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Yankees To Retire #21 for Paul O’Neill

The New York Yankees announced yesterday, in the form of a tweet, that on August 21st, 2022 the organization will be honoring the career of Paul O’Neill and retiring the number 21 in his honor.

Let’s take a brief look at his Yankee career, some of his better Yankee moments, and lets talk number retirements:

 
8.21.22 Paul O’Neill’s No. 21 enters Monument Park. pic.twitter.com/6ewcbEDPKj — New York Yankees (@Yankees) February 22, 2022

Paul O’Neill’s Yankee Career:

Paul O’Neill had established himself as a solid baseball player during his 8 seasons with the Cincinnati Reds from 1985-1992. (To be fair, those first two years were a brief 5 and 3 game stint coming in September/October and April as O’Neill was 22 and 23-years old, respectively.) He was a World Series champion and received some down-MVP votes in 1990, was an All-Star in 1991, and was traded to the New York Yankees after the 1992 season for Roberto Kelly.

Paul O’Neill then spent the next 9 years until his retirement after 2001 with the New York Yankees. During this time, he collected 4 more All-Star appearances in 1994-1995 and 1997-1998. During each of those years he also received some down-MVP votes, having his best result in 1994 after leading the AL in batting average (.359) and finishing 5th overall. He was also a contributor towards 4 World Series championships for the New York Yankees in 1996, 1998, 1999, and 2000.

As a Yankee, Paul O’Neill played in 1,254 games while putting up a .303/.377/.492 (.869 OPS/125 OPS+) extended triple-slash and collecting 1,426 hits, 185 home runs, and 858 RBI’s with a +26.7 bWAR/+26.5 fWAR.

As a Yankee, Paul O’Neill ranks 35th in bWAR (just 0.3 bWAR ahead of Aaron Judge), is one of 14 Yankees with a career batting average above .300, played in the 30th most games, the 24th most hits, 19th most home runs, and his best ever Yankee-specific statistic is his 2nd place ranking in sacrifice flies (69; behind only Don Mattingly with 96).

After his retirement, Paul O’Neill stayed around the Yankees organization as a member with the YES Network and has been with them in one role or another since 2002.

A good-to-great Yankee during his tenure, the Yankees honored Paul O’Neill with a plaque in monument park in 2014.

 

Paul O’Neill’s Best Yankees Moments:

 

Ethan’s Feelings on Paul O’Neill’s Number Retirement:

So, I was born in 1998. I don’t remember Paul O’Neill as a Yankees player. I don’t personally know of the good grace that Yankees fans had for him, I don’t know how hard of a player he was, or how he became a small icon (Though, I do know he appeared on Seinfeld and was mentioned once in Friends).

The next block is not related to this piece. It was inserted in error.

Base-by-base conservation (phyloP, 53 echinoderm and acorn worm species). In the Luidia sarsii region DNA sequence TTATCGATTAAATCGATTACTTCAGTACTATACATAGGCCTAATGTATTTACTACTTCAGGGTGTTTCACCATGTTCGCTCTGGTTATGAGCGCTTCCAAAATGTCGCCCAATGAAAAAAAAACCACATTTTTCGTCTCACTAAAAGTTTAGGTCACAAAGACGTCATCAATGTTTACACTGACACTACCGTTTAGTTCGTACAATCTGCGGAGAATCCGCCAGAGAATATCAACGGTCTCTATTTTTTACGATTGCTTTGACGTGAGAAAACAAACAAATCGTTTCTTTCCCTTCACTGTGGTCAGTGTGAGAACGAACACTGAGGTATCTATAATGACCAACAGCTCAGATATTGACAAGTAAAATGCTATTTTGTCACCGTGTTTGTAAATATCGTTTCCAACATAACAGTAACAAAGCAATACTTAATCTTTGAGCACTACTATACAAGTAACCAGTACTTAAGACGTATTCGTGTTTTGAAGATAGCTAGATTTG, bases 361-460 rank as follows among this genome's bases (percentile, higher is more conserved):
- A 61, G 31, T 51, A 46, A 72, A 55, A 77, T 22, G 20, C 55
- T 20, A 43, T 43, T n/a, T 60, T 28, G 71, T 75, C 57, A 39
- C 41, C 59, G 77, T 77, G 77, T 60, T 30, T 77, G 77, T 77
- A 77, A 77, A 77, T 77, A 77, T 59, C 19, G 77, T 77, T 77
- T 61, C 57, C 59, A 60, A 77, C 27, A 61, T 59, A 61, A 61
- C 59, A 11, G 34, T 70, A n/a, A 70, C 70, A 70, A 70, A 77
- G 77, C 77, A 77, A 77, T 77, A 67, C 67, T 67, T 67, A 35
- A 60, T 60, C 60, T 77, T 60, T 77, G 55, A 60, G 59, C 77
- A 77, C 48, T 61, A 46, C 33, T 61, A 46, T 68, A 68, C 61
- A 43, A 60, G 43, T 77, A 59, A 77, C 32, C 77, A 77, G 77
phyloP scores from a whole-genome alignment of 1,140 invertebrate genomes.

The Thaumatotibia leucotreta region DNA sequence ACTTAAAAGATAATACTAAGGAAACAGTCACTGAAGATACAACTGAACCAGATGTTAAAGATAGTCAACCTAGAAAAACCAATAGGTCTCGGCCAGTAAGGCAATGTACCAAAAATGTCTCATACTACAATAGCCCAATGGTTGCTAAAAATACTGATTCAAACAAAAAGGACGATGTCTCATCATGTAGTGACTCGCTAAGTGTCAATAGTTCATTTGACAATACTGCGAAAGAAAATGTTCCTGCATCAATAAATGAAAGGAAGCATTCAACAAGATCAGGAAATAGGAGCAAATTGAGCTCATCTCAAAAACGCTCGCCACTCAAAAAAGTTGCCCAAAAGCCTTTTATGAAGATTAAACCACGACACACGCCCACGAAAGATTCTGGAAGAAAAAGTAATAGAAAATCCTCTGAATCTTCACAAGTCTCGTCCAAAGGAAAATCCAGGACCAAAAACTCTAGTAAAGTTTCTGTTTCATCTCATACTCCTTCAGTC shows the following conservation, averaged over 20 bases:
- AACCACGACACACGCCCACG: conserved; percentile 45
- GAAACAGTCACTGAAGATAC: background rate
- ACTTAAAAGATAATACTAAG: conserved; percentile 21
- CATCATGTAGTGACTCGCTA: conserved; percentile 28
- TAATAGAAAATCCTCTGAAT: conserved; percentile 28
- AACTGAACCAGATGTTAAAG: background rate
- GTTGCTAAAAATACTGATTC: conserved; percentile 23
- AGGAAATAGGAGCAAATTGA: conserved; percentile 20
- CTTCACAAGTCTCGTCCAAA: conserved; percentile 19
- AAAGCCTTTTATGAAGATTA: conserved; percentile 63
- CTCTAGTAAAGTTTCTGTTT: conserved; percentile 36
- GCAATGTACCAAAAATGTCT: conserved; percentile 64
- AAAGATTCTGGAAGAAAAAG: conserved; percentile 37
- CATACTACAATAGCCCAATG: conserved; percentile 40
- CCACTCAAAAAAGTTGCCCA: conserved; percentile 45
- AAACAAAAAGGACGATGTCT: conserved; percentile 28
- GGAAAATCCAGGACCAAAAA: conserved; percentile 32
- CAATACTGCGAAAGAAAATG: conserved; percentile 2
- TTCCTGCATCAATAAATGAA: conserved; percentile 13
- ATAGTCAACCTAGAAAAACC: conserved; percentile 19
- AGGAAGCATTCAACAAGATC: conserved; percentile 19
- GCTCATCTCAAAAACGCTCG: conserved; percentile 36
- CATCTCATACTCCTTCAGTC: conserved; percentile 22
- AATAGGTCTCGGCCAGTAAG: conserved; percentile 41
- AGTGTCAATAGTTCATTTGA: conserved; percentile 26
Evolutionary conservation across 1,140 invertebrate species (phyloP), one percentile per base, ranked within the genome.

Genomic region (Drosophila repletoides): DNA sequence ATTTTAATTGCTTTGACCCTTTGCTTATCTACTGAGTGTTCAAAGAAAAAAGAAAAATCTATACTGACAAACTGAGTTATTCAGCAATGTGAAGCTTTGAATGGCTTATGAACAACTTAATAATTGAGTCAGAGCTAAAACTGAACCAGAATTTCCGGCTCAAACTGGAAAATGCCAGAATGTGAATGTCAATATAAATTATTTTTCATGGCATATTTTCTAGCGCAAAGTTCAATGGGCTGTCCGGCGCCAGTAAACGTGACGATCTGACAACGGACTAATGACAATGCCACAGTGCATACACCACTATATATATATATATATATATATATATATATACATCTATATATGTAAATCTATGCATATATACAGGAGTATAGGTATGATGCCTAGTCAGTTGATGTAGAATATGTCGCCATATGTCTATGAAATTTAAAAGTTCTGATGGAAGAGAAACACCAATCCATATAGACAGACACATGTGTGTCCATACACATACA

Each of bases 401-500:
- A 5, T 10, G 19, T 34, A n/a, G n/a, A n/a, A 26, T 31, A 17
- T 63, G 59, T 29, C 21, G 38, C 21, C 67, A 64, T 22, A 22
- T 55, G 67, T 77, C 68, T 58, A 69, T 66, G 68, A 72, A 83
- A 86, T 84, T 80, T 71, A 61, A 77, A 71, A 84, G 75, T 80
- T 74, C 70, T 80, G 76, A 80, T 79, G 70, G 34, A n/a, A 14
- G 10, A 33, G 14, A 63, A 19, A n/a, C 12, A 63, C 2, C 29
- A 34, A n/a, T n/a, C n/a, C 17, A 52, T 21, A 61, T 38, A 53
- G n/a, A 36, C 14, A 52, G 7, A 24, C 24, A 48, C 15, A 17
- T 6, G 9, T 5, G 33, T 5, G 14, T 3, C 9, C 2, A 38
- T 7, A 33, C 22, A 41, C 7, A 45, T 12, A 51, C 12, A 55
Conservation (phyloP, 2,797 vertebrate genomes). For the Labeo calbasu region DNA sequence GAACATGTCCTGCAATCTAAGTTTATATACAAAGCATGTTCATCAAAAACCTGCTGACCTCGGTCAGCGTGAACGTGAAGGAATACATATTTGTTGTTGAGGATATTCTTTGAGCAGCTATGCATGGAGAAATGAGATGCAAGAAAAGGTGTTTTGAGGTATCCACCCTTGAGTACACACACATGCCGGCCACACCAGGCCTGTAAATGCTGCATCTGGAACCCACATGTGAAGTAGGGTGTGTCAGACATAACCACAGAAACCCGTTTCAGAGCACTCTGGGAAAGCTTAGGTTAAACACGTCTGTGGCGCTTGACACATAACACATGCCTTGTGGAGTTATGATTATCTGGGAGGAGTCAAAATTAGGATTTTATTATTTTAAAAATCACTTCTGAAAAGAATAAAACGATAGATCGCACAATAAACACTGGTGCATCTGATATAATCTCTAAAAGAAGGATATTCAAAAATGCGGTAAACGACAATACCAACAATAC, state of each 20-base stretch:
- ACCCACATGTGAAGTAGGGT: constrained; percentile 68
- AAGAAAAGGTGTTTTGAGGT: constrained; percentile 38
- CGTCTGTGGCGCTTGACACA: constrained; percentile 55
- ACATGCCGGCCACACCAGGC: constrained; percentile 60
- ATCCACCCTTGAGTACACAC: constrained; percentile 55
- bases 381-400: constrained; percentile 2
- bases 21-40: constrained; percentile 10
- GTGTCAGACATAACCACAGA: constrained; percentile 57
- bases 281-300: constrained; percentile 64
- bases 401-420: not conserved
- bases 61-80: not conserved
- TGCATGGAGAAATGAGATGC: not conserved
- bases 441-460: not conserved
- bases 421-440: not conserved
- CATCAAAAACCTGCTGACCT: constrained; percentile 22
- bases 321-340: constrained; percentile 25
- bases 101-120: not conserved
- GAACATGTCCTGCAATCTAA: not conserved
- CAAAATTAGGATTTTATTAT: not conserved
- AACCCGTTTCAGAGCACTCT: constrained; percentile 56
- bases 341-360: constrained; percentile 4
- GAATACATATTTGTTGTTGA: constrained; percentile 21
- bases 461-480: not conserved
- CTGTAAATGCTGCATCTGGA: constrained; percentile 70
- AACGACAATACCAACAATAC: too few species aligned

And, regardless of that, I think all Yankees fans saw this coming.

Now, LaTroy Hawkins was (unjustifiably) booed by Yankees fans when he wore the number ‘21’ to honor Roberto Clemente. He wore the number for just 6 games in 2008 before switching to the number 22 after both Derek Jeter and Mariano Rivera talked to him about wearing the number 21. Now interestingly enough, Morgan Ensberg previously wore the number 21 in Spring Training, before giving it up, which allowed Hawkins to try and adopt the number. Since that minor fiasco (and how petty is it that Jeter and Mo tried to keep a player from wearing a number?), the number has not been issued in any capacity: spring training, regular season, coaches, etc.

The number has sat vacant for essentially 20 years. This was going to happen eventually. And, I am not a fan.

Paul O’Neill was not a ballplayer worthy of a number retirement. He was a quintessential monument park plaque kind of guy. The Yankees had already done right by him.

Before anybody tries to say it, O’Neill is also not a legendary broadcaster. “Studio 21” and listening in on the home antics of the O’Neill’s during a baseball game is strange. His constant talking about the size of Michael Kay’s forehead is not slightly engaging or funny. He’s fine in the booth, but truthfully I’d rather (and usually do) watch Yankees game on silent. This part of his tenure with the Yankees should have very little to do (or so I hope) with the decision to retire his number.

What this number retirement does is devalue the honor of having a number retired by the New York Yankees. I’m not claiming every player has to be a Babe Ruth/Lou Gehrig/Mickey Mantle/Derek Jeter/Joe DiMaggio/Mariano Rivera to get their number retired. There are some great Yankees in history who deserve the honor and were not obvious hall of famers and/or icons of the game. Think Thurman Munson.

Now ask yourself, is Paul O’Neill on the same level as Thurman Munson. (He’s not.)

This is why, 2 years ago, I set out to come up with a standard set of requirements for a player to earn the honor of having their number retired.

On Thursday and Friday those posts will run again, updated for this latest announcement of Paul O’Neill.

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(Please note that we are not affiliated with the Yankees and that the news, perspectives, and ideas are entirely our own.)

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